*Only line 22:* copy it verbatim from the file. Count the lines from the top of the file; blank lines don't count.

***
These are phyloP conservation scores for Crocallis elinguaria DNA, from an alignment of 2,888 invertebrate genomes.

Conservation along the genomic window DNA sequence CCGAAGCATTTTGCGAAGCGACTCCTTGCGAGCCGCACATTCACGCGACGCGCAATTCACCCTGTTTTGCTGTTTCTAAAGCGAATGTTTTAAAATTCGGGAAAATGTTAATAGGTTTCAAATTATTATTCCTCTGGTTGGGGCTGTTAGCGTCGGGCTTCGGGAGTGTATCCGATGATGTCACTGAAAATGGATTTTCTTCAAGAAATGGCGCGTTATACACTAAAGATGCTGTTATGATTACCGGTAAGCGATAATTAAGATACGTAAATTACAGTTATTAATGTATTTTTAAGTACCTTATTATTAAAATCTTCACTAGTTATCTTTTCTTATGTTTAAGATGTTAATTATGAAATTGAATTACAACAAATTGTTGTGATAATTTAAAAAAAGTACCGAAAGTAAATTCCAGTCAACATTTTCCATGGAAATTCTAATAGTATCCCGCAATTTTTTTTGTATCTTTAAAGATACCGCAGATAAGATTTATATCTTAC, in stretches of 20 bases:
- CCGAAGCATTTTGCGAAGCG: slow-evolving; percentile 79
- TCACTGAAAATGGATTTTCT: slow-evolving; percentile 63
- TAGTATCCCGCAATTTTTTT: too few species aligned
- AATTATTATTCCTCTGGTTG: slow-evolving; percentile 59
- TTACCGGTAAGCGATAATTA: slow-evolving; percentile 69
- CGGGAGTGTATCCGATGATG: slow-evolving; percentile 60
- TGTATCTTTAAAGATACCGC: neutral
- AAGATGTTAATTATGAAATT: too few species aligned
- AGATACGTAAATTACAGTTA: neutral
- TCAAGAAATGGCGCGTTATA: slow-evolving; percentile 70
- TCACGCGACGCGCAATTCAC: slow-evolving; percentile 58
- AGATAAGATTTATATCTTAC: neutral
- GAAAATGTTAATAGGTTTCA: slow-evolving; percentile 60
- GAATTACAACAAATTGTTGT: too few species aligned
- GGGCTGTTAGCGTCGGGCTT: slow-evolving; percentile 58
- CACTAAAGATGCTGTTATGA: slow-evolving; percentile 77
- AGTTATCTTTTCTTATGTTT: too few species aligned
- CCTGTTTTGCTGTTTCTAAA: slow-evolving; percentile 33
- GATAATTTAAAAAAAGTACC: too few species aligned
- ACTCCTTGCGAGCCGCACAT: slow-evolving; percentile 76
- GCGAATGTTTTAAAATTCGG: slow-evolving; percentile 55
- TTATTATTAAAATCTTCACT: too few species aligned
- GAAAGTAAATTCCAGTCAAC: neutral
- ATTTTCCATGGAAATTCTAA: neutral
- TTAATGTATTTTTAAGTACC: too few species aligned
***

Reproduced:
- ACTCCTTGCGAGCCGCACAT: slow-evolving; percentile 76